Kashmir Region Conflict By Marin Schiffman, Giselle Caruso, and Ema Kaunas

Who is it between?

The conflict is between India and Pakistan. The nations are fighting over the Kashmir region between the Himalayan mountains. Both nations have equally important reasons for seeking sovereignty over the region, such as environmental issues and religious affairs.

Kashmir's geographical location.

Why?

Both nations are fighting over the region because it is rich with resources. The Pakistanis believe they should have control over the region since Kashmir's inhabitants are mostly Muslim, the main religion of Pakistan, whereas India's main religion is Hinduism. Besides mineral resources, both countries rely on the Indus River for water, electricity, and for agricultural purposes. If Kashmir is taken over by India, Pakistan's water supply would nearly be depleted, imploring them to seek action against their eastern neighbor. India's reason for having Kashmir is that the region was founded by a Hindu prince, thus allowing them to take it back. Also, the region is wealthy in mineral deposits and lies in a lush passing of the river. This means the land is fertile, which would help lessen the threat of nationwide hunger.

How Did the Conflict Start?

During the colonial era, most of South Asia was under British rule. Once certain states declared independence, Kashmir was left neutral. Due to its relatively close location to both India and Pakistan, they had the choice to be annexed by either nation. The Kashmir region had a ruler by the name of Maharaja Hari Singh, who was Hindu. While India faced gaining their independence, Maharaja chose to sign the Standstill Agreement with Pakistan. He then increased tensions by delaying whether to turn the region to Pakistan or India, but was later forced to due to inner turmoil and mass killings of minorities. He then agreed to place Kashmir under the care of India when he signed the Instrument of Accession. This allowed India to send in forces to deter the Pakistani advances. India had said it was a temporary move to keep Pakistan away until the Kashmir residents could decide for themselves who they should be ruled by.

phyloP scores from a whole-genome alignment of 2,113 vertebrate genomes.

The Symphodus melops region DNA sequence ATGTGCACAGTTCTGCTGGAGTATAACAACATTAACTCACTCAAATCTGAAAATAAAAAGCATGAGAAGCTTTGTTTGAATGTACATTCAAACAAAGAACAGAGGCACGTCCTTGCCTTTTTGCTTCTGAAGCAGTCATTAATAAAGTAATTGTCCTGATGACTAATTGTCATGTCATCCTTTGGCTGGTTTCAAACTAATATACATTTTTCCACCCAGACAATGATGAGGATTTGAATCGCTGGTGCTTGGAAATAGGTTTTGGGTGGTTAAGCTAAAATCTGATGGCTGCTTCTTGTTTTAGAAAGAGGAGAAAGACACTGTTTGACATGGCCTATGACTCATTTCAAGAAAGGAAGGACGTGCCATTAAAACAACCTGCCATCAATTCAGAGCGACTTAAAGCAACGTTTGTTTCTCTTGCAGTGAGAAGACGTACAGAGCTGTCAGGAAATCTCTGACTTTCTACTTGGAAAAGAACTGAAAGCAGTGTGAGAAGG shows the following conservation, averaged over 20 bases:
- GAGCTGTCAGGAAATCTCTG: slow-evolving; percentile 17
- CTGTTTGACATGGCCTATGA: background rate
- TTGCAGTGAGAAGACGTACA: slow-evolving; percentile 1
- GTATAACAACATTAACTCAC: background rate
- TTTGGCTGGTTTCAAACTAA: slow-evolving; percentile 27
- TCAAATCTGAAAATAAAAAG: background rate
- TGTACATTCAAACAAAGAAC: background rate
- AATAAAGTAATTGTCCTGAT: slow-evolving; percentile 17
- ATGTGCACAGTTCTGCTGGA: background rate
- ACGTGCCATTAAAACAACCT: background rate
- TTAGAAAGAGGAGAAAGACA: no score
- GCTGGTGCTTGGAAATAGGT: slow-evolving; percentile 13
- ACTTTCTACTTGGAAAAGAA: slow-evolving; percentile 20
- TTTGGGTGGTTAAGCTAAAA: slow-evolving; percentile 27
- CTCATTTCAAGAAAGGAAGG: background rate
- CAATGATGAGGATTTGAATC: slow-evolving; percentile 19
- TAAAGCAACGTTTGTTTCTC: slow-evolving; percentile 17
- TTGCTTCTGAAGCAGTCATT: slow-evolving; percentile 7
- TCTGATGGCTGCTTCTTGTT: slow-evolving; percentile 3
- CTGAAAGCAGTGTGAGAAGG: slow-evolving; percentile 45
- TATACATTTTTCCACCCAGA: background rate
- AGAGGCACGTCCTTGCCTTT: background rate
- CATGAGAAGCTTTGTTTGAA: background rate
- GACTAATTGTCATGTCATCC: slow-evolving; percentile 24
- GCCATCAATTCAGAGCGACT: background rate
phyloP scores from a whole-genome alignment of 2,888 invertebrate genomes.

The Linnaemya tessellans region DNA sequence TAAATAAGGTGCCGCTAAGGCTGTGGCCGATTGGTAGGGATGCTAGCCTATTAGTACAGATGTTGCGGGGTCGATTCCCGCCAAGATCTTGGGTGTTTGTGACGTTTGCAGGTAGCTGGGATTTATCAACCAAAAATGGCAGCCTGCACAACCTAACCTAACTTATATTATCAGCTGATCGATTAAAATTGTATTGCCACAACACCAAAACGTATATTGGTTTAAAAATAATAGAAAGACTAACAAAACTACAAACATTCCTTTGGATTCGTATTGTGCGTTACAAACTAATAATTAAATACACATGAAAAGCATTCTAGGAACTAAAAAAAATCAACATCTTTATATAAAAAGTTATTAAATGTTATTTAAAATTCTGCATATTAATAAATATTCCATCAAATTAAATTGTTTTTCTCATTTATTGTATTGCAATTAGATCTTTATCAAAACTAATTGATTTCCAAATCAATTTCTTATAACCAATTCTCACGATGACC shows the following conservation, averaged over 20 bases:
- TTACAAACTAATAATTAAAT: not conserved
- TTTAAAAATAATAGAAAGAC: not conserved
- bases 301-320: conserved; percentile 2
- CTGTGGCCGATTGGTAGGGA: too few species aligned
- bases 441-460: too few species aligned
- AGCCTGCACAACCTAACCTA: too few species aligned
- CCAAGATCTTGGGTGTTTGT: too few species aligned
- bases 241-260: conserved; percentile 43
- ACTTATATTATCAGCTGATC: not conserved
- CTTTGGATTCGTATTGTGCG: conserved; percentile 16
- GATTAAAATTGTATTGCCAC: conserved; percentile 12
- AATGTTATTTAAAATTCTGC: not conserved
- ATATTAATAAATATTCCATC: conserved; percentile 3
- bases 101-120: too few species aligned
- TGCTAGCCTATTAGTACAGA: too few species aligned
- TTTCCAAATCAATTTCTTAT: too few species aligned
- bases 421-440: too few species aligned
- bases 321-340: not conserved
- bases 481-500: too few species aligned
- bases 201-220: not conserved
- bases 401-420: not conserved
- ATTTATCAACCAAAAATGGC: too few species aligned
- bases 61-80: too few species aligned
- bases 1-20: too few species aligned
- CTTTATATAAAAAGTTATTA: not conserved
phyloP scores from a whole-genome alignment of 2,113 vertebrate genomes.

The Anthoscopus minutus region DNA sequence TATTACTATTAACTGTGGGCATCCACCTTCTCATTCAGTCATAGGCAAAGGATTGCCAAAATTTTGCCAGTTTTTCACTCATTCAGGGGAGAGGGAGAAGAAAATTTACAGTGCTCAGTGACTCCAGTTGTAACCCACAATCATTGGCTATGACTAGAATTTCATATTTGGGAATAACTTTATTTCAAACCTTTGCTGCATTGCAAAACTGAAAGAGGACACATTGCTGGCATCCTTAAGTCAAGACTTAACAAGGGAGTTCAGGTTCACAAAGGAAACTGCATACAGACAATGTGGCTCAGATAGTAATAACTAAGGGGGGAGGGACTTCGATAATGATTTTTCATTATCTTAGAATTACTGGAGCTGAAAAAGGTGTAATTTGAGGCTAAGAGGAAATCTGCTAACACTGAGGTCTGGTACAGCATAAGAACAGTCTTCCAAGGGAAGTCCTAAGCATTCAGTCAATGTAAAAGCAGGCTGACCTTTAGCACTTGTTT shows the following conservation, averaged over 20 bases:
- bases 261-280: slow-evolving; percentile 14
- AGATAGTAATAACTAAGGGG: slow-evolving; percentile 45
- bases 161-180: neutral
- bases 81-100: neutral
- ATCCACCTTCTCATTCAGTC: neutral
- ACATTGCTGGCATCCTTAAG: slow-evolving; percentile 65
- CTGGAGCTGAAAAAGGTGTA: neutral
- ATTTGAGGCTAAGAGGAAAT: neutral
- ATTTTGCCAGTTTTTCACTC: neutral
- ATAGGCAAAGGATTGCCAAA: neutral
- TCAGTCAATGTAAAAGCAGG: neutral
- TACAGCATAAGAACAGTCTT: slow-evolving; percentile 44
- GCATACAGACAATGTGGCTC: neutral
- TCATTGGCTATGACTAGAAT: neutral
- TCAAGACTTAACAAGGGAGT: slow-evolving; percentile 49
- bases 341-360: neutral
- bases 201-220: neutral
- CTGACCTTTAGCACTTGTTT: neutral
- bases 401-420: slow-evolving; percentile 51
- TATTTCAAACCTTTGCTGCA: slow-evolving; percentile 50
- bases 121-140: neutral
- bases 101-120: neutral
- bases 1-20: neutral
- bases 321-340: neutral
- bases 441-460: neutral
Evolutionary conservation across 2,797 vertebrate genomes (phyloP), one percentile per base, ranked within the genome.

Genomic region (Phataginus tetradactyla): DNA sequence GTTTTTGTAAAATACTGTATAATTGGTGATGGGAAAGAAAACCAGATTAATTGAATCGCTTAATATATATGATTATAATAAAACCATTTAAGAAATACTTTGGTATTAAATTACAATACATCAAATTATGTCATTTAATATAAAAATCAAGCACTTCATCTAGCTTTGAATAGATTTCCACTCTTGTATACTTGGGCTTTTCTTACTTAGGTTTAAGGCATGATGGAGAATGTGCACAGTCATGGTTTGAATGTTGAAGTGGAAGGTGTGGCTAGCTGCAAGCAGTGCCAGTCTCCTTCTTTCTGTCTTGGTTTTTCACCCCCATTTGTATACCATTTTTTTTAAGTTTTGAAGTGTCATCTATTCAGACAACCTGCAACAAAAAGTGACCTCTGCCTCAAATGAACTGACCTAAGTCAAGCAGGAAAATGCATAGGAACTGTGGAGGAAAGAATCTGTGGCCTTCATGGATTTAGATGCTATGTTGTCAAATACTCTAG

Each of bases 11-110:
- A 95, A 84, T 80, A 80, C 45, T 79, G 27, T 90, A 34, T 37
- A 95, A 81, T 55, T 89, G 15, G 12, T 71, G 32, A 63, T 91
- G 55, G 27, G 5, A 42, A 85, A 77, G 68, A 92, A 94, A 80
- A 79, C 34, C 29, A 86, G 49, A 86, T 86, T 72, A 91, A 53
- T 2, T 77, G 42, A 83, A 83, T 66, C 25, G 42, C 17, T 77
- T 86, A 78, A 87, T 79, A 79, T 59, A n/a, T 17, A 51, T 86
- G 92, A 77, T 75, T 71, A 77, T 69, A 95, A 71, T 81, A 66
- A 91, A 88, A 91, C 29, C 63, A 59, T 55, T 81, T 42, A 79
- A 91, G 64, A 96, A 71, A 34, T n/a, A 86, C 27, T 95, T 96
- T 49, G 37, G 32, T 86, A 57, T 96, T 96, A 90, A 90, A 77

This never happened, and India continued to rule over Kashmir. This is how the Indo-Pakistani War of 1947 began. In 1948, India requested the UN Security Council to become involved, and a solution was presented. The UN called for a ceasefire and that Pakistan take all their military personnel out. The resolution also stated that India could keep minimal security and that Pakistan would have no part in deciding Kashmir's fate, saying the region would decide which country it wanted to be placed under democratically. The ceasefire was put into place on December 31, 1948, but Pakistan did not take back their troops, allowing for more conflict between India and Pakistan over the region.

Since this war, the Kashmir conflict has been ongoing for over 6 decades. To this day, talks of peace and resolving the issue of whose sovereignty the region of Kashmir falls under have occurred between India and Pakistan, but since Pakistan has not taken back its troops, India declares they are violating the ceasefire. Kashmir's citizens, however, are torn between following one nation, as certain areas in Kashmir oppose being under the rule of the other country.

"Pro- India" Kashmir residents protest the Pakistani soldiers that have occupied their territory.

Credits:

Created with images by maxos_dim - "kashmir indus river himalaya"

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